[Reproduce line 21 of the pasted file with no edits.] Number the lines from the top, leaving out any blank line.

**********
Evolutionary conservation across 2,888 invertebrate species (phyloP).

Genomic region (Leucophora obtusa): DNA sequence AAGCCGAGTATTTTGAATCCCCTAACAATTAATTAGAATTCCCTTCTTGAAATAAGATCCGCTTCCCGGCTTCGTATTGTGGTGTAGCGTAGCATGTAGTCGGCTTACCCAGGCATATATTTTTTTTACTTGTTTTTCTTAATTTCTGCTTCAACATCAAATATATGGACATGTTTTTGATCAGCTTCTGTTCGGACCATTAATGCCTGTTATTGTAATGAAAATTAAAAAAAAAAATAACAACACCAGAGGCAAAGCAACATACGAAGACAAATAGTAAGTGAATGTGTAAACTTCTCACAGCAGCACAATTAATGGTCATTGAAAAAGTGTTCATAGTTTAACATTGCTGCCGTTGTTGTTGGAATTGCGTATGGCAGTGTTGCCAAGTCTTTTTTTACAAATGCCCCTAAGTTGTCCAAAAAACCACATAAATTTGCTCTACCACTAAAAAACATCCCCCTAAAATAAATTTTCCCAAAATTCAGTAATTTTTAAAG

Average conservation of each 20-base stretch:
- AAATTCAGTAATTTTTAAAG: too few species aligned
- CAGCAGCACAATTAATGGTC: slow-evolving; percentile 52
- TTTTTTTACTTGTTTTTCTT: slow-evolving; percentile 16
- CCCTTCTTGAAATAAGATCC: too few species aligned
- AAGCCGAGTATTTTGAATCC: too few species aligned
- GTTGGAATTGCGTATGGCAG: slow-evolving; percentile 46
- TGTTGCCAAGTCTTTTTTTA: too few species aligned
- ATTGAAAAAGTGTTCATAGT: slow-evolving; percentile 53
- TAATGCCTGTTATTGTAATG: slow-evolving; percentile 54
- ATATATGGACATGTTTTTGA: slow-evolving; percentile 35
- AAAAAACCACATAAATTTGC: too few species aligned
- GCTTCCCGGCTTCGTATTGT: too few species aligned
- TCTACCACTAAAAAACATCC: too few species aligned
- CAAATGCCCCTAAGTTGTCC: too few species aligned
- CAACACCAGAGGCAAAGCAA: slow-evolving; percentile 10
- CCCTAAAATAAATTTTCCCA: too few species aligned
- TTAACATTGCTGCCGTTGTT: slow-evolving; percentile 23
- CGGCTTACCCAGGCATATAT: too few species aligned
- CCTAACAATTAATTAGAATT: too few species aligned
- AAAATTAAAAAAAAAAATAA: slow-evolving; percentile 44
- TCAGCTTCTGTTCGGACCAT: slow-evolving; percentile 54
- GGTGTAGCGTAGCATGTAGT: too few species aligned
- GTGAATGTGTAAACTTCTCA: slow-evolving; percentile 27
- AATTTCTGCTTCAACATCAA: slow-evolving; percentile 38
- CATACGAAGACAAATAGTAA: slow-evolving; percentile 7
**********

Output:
- CGGCTTACCCAGGCATATAT: too few species aligned